Unbreakable Featured

8:00pm EDT October 24, 2006
 Joel Moskowitz and some partners and investors sat around his kitchen table in 1967 and kicked around the idea of starting a company. They had $5,000 —Moskowitz’s wife’s savings — lots of youthful exuberance and a conviction that an emerging ceramics technology could be the basis of a successful business.

“It wasn’t clear what our products were,” says Moskowitz, chairman, president and CEO of Ceradyne Inc. “Nothing was very clear except for this idea that we were going to make advanced technical, primarily nonoxide, ceramics. One of these materials, boron carbide, is the lightest, hardest material known to man, and it stops bullets, but at that time, that was just a research phenomenon.”

Moskowitz turned that technology into a business that now makes armor, products for use in the energy industry, internal parts for diesel engines and bearing parts for windmills.

The company hit $1 million in revenue 1976 and grew slowly but steadily, hitting the $25 million mark in 1987. But its volcanic growth spurt began in the current decade, with an eightfold growth in revenue from 2001 to 2005. In fiscal 2005, the company posted $368 million in sales, and Moskowitz says that this year, Ceradyne should pass the $600 million revenue mark.

Here are some of Moskowitz’s secrets to success.

Lead by example
Moskowitz says his belief in the promise of the technology helped to sustain him and the company through its darker times, although often at the cost of personal and financial sacrifices.

“In the early days, there were difficult times, and I was really 100 percent dedicated to Ceradyne, sometimes at the sacrifice of myself and my family,” says Moskowitz. “That means there were many times I didn’t take a salary. There were times I borrowed money to give to the company, and as recently as the early ’90s, I loaned the company money to get through a tough short period of time.”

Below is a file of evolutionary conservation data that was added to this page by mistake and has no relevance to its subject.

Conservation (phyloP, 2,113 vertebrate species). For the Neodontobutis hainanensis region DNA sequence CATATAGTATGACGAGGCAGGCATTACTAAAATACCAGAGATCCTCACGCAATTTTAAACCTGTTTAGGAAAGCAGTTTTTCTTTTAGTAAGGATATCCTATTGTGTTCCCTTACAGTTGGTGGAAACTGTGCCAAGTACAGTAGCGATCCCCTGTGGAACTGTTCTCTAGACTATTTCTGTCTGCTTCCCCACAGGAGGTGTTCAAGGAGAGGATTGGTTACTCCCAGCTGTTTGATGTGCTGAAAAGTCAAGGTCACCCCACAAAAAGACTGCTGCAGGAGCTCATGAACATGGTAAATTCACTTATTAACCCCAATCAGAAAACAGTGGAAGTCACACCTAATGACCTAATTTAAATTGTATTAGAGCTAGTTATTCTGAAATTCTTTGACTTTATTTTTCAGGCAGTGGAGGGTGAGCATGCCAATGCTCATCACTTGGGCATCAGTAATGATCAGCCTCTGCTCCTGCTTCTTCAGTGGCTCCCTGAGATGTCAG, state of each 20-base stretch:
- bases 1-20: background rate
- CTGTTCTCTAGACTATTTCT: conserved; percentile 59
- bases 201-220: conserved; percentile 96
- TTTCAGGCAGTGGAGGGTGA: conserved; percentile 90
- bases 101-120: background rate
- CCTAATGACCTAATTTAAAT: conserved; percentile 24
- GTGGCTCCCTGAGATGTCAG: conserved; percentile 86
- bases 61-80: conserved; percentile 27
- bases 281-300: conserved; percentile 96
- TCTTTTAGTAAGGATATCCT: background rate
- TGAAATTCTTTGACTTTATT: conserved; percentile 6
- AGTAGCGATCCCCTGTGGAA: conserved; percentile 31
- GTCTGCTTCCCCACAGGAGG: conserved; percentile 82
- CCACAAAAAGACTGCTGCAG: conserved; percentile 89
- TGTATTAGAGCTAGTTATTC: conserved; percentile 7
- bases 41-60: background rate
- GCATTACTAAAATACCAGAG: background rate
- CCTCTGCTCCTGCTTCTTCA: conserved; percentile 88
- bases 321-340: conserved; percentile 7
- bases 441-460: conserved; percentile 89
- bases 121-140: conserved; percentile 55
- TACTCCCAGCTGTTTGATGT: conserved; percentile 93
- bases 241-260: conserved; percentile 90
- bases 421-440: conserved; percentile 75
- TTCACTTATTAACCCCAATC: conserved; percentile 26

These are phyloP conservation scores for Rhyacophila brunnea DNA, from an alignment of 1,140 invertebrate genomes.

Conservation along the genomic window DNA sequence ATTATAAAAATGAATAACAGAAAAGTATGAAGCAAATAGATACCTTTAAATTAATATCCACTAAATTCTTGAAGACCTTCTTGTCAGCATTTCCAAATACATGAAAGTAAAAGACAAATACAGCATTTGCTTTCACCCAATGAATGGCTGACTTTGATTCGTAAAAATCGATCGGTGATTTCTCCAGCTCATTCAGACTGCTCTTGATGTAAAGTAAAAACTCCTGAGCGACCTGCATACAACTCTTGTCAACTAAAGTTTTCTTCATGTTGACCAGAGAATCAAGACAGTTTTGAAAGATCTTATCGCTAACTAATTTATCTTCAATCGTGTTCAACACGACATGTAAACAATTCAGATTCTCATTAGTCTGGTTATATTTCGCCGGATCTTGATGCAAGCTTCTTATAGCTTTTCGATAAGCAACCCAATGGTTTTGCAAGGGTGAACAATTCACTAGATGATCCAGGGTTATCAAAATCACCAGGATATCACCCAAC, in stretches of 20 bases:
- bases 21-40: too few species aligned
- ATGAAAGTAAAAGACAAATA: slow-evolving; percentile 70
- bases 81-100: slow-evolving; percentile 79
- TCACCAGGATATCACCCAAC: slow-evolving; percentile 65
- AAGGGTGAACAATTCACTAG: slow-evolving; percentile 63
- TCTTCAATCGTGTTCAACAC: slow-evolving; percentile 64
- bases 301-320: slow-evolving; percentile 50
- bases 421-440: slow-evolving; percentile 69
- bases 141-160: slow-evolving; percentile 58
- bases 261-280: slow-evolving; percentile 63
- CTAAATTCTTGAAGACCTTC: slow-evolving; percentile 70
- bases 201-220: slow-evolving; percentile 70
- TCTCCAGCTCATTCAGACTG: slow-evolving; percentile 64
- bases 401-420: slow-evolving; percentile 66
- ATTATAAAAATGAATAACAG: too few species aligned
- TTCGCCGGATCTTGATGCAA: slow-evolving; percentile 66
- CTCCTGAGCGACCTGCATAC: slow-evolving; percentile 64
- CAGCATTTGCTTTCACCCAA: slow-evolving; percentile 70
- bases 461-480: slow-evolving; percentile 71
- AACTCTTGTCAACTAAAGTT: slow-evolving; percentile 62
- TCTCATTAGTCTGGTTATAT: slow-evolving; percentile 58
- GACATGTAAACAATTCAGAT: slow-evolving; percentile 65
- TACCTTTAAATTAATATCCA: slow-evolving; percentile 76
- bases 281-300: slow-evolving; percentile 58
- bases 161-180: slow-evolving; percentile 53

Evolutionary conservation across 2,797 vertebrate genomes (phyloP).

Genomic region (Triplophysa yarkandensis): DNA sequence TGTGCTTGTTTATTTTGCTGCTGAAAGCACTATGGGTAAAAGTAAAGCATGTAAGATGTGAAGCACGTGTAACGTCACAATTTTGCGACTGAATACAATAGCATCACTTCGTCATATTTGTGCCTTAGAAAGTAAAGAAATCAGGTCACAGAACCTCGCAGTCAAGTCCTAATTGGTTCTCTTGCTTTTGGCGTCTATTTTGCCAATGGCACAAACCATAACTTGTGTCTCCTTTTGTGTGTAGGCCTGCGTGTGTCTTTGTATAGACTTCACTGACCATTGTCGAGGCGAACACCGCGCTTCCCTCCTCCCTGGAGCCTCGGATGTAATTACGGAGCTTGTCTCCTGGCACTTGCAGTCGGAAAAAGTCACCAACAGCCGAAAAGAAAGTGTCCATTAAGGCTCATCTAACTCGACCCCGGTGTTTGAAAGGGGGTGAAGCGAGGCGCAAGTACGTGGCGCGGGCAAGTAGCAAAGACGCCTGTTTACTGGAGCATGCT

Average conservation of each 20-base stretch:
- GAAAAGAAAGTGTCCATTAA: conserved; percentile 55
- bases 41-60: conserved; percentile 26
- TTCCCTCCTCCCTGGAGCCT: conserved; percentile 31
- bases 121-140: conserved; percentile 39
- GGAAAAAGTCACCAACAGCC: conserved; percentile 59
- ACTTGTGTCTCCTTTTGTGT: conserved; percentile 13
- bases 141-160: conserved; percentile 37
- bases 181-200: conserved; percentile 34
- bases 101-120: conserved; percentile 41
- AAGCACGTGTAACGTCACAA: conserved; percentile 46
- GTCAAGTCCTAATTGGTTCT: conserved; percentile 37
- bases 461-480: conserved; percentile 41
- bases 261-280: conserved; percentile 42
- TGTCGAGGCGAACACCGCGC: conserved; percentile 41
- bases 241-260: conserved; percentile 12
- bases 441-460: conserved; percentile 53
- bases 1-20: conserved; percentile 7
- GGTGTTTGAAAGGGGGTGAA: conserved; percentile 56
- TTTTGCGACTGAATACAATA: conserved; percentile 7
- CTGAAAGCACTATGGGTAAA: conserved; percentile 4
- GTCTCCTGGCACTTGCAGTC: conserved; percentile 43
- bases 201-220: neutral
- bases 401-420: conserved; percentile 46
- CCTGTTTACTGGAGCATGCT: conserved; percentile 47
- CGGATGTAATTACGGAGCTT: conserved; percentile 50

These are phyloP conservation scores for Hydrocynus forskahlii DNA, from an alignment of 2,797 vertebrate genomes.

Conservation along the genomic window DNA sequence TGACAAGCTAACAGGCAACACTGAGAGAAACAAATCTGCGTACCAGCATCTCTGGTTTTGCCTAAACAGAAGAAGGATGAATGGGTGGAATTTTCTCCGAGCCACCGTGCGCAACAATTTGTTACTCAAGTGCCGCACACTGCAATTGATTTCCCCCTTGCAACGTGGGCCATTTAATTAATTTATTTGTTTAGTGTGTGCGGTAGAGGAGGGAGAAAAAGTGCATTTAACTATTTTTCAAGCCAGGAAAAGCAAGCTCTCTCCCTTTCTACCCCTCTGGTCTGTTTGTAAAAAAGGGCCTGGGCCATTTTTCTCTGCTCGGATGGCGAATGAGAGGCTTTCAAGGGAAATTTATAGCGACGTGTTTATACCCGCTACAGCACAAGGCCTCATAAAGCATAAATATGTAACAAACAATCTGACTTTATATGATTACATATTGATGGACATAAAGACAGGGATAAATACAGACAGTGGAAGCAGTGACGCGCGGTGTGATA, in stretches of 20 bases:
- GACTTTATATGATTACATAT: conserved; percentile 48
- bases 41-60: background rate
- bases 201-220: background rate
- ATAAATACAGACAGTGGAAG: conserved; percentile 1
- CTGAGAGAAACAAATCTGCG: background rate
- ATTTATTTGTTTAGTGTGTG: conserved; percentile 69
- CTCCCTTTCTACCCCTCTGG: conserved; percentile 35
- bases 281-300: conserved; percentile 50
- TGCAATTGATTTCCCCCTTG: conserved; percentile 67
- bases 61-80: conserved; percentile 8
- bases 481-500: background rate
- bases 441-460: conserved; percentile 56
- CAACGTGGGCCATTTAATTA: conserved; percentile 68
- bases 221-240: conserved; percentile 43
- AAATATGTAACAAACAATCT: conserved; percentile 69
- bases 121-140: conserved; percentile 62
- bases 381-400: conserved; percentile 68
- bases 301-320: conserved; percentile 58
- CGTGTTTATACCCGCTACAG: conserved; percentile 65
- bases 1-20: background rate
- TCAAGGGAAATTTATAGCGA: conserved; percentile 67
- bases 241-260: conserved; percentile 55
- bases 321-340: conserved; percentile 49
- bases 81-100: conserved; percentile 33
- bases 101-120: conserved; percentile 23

But Moskowitz is convinced that his commitment to the company was persuasive enough to keep some key people on board, people who might have otherwise jumped a listing ship.

“People saw what I was doing and felt that there was something to it and stuck with the company in the rough times,” Moskowitz says.

Leading by example is the first step, but you still have to recognize the contributions of others.

“I believe other people’s commitment is predicated on setting the right example, rewarding performance in a clear and timely manner, and providing nonmonetary recognition,” he says. “At Ceradyne, I have tried to set a good example as it relates to dedication to the company as demonstrated by a good work ethic and open management style.”

Ceradyne employees are rewarded quarterly with cash bonuses based on after-tax earnings. Additionally, many of the senior managers and executives have been granted incentive stock options. The company also gives nonmonetary awards for employee of the month and perfect attendance recognition.

Get personally involved
Moskowitz continues to take an entrepreneurial, hands-on approach to the business and looks for the same kind of spirit in the people he brings into the company.

“I guess I am always looking for people that have at least some of the values that I feel helped me build the company to one of the strongest growth companies in America,” says Moskowitz. “This usually means an entrepreneurial-fueled drive that may be considered from the old school, but I still believe is necessary.”

But unlike some entrepreneurs, he doesn’t believe in micromanaging — in most cases — and has delegated responsibility out into the organization.

“Micromanagement can drive those who are micromanaged crazy,” says Moskowitz. “However, in a well-defined, very specific area, if you’re the best, then go ahead and micromanage; it’s probably in the best interests of the company.”